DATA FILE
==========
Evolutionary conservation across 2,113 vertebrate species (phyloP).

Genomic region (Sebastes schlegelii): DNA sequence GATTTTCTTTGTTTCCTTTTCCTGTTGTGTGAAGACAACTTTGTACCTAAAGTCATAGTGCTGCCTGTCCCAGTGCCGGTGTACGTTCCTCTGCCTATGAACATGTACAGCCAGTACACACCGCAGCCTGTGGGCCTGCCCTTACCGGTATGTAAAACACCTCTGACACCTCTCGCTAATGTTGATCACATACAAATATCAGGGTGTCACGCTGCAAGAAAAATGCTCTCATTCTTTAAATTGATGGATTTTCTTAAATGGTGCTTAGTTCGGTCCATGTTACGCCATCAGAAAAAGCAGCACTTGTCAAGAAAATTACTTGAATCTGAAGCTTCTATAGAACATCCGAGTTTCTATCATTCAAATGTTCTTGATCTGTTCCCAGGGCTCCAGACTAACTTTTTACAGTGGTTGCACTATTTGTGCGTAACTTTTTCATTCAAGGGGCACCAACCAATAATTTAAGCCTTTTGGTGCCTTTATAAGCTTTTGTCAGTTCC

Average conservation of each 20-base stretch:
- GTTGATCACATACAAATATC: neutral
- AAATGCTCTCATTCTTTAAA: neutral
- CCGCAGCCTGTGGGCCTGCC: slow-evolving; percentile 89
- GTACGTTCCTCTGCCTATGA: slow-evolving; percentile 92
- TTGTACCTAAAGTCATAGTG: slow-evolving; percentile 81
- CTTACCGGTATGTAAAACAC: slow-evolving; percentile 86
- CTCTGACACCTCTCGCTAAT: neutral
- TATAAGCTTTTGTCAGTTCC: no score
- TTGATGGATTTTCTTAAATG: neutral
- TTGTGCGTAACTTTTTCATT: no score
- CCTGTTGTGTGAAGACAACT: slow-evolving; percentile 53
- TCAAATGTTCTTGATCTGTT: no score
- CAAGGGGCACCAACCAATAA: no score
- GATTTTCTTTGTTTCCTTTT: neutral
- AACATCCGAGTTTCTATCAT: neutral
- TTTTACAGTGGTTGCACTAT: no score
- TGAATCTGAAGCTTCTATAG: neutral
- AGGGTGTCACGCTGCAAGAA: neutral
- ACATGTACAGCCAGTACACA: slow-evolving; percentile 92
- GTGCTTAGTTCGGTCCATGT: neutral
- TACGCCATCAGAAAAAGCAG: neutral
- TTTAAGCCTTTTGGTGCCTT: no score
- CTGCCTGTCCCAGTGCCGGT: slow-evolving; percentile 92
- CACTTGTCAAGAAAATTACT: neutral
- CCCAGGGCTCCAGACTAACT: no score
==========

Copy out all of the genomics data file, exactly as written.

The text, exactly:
Evolutionary conservation across 2,113 vertebrate species (phyloP).

Genomic region (Sebastes schlegelii): DNA sequence GATTTTCTTTGTTTCCTTTTCCTGTTGTGTGAAGACAACTTTGTACCTAAAGTCATAGTGCTGCCTGTCCCAGTGCCGGTGTACGTTCCTCTGCCTATGAACATGTACAGCCAGTACACACCGCAGCCTGTGGGCCTGCCCTTACCGGTATGTAAAACACCTCTGACACCTCTCGCTAATGTTGATCACATACAAATATCAGGGTGTCACGCTGCAAGAAAAATGCTCTCATTCTTTAAATTGATGGATTTTCTTAAATGGTGCTTAGTTCGGTCCATGTTACGCCATCAGAAAAAGCAGCACTTGTCAAGAAAATTACTTGAATCTGAAGCTTCTATAGAACATCCGAGTTTCTATCATTCAAATGTTCTTGATCTGTTCCCAGGGCTCCAGACTAACTTTTTACAGTGGTTGCACTATTTGTGCGTAACTTTTTCATTCAAGGGGCACCAACCAATAATTTAAGCCTTTTGGTGCCTTTATAAGCTTTTGTCAGTTCC

Average conservation of each 20-base stretch:
- GTTGATCACATACAAATATC: neutral
- AAATGCTCTCATTCTTTAAA: neutral
- CCGCAGCCTGTGGGCCTGCC: slow-evolving; percentile 89
- GTACGTTCCTCTGCCTATGA: slow-evolving; percentile 92
- TTGTACCTAAAGTCATAGTG: slow-evolving; percentile 81
- CTTACCGGTATGTAAAACAC: slow-evolving; percentile 86
- CTCTGACACCTCTCGCTAAT: neutral
- TATAAGCTTTTGTCAGTTCC: no score
- TTGATGGATTTTCTTAAATG: neutral
- TTGTGCGTAACTTTTTCATT: no score
- CCTGTTGTGTGAAGACAACT: slow-evolving; percentile 53
- TCAAATGTTCTTGATCTGTT: no score
- CAAGGGGCACCAACCAATAA: no score
- GATTTTCTTTGTTTCCTTTT: neutral
- AACATCCGAGTTTCTATCAT: neutral
- TTTTACAGTGGTTGCACTAT: no score
- TGAATCTGAAGCTTCTATAG: neutral
- AGGGTGTCACGCTGCAAGAA: neutral
- ACATGTACAGCCAGTACACA: slow-evolving; percentile 92
- GTGCTTAGTTCGGTCCATGT: neutral
- TACGCCATCAGAAAAAGCAG: neutral
- TTTAAGCCTTTTGGTGCCTT: no score
- CTGCCTGTCCCAGTGCCGGT: slow-evolving; percentile 92
- CACTTGTCAAGAAAATTACT: neutral
- CCCAGGGCTCCAGACTAACT: no score